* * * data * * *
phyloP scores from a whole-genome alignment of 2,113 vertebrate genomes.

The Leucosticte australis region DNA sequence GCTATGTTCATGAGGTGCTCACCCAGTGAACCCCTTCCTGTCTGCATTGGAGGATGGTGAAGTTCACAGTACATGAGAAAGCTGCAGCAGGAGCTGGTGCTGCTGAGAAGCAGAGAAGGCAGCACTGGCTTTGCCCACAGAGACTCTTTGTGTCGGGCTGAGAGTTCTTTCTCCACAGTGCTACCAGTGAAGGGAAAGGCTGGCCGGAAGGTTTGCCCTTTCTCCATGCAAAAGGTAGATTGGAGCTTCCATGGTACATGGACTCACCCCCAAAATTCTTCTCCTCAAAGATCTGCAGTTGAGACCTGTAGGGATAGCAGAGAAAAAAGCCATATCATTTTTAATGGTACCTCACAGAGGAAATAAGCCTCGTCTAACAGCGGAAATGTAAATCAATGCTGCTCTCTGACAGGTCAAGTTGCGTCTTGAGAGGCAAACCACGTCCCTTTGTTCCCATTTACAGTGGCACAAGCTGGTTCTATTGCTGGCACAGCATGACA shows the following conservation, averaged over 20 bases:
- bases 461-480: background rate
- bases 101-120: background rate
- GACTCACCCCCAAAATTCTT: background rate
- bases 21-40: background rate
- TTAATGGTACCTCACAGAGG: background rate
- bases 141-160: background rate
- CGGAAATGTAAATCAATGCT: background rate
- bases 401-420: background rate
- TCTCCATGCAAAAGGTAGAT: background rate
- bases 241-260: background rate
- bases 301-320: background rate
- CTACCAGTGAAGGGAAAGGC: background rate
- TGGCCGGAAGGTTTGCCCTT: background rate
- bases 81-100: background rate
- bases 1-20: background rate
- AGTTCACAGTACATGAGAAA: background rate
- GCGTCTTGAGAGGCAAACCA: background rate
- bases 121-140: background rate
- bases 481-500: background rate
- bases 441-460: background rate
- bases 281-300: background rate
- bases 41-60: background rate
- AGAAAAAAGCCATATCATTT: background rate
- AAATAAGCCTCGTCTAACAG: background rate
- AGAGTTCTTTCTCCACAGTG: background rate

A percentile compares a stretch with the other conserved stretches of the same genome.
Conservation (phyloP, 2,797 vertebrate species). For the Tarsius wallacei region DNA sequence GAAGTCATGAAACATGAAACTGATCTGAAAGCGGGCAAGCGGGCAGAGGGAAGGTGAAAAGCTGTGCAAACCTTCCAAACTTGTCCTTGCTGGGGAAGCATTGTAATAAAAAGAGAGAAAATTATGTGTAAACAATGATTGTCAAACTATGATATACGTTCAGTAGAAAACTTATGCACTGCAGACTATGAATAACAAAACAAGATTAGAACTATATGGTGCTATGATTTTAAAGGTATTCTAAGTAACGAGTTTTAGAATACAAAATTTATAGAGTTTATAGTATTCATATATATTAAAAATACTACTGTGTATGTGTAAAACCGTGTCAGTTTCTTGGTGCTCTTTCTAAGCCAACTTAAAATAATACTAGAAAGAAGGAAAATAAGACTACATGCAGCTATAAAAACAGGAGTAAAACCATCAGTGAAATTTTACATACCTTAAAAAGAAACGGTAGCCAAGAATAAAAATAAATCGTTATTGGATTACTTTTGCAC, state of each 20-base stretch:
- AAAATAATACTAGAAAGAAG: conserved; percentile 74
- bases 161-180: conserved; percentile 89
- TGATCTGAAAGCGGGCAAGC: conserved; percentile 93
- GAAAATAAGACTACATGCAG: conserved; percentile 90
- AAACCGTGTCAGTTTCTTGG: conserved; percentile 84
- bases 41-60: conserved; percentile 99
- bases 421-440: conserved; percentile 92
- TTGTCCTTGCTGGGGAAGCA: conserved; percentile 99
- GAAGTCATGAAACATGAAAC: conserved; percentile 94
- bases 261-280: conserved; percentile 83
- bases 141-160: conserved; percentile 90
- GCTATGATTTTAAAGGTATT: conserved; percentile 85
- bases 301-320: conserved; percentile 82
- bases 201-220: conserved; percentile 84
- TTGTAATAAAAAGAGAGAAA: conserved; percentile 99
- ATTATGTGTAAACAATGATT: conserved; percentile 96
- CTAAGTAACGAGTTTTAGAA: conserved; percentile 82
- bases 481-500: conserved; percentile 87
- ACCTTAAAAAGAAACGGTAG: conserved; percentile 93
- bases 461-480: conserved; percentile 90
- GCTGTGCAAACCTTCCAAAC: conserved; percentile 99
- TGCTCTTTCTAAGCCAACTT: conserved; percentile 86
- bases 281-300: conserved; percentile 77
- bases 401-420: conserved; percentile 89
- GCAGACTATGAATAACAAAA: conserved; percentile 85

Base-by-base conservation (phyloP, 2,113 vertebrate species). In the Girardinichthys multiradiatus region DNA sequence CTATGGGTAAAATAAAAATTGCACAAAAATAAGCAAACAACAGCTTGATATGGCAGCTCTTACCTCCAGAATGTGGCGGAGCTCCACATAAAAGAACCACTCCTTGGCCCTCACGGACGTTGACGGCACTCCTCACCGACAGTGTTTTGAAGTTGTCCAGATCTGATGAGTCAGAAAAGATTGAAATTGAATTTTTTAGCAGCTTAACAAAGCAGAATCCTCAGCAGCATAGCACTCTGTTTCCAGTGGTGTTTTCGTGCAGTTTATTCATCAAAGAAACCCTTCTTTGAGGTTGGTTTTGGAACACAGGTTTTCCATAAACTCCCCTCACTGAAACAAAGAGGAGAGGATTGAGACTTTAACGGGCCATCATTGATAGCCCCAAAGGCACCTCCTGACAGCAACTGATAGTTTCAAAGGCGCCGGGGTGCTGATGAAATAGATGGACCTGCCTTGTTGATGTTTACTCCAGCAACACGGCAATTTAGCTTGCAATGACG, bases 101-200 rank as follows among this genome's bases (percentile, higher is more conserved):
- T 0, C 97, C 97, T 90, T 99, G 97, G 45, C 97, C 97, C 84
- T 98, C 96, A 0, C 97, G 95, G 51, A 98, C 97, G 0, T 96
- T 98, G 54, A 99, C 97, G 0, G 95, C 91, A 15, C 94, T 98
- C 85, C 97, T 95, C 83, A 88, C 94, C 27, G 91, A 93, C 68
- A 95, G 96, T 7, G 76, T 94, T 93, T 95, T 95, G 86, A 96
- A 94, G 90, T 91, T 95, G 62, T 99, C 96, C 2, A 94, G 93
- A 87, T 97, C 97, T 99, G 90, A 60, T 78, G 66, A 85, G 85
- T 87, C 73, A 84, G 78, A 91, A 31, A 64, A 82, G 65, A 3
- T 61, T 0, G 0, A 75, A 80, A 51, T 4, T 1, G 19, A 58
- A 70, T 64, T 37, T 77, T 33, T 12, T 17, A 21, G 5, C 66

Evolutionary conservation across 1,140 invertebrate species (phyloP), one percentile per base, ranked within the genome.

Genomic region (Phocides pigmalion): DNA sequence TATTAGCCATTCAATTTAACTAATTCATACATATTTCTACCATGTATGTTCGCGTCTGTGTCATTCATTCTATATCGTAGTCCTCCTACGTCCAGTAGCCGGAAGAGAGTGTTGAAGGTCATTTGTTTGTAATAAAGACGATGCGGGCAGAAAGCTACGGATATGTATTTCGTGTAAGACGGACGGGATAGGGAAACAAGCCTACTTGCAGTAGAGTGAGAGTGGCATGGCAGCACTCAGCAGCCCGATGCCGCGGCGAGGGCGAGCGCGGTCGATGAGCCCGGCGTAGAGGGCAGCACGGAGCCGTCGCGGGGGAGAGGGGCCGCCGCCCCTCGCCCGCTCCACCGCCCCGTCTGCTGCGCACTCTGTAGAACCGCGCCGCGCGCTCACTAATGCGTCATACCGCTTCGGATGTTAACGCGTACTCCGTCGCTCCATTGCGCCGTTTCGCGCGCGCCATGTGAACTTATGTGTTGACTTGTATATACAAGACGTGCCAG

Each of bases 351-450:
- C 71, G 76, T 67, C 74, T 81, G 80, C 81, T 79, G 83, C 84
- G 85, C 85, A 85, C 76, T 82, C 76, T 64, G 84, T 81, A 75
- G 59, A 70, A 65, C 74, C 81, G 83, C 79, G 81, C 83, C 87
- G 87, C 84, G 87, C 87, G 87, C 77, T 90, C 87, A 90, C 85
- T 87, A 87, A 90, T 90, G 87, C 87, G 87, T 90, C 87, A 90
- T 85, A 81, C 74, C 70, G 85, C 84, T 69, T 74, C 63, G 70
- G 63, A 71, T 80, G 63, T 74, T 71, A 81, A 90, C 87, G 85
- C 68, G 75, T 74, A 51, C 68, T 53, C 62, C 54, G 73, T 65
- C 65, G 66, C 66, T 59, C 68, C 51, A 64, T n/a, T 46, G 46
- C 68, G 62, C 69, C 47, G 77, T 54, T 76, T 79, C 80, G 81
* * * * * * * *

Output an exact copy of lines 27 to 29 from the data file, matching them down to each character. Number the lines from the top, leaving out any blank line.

- AGAGTTCTTTCTCCACAGTG: background rate

A percentile compares a stretch with the other conserved stretches of the same genome.
Conservation (phyloP, 2,797 vertebrate species). For the Tarsius wallacei region DNA sequence GAAGTCATGAAACATGAAACTGATCTGAAAGCGGGCAAGCGGGCAGAGGGAAGGTGAAAAGCTGTGCAAACCTTCCAAACTTGTCCTTGCTGGGGAAGCATTGTAATAAAAAGAGAGAAAATTATGTGTAAACAATGATTGTCAAACTATGATATACGTTCAGTAGAAAACTTATGCACTGCAGACTATGAATAACAAAACAAGATTAGAACTATATGGTGCTATGATTTTAAAGGTATTCTAAGTAACGAGTTTTAGAATACAAAATTTATAGAGTTTATAGTATTCATATATATTAAAAATACTACTGTGTATGTGTAAAACCGTGTCAGTTTCTTGGTGCTCTTTCTAAGCCAACTTAAAATAATACTAGAAAGAAGGAAAATAAGACTACATGCAGCTATAAAAACAGGAGTAAAACCATCAGTGAAATTTTACATACCTTAAAAAGAAACGGTAGCCAAGAATAAAAATAAATCGTTATTGGATTACTTTTGCAC, state of each 20-base stretch: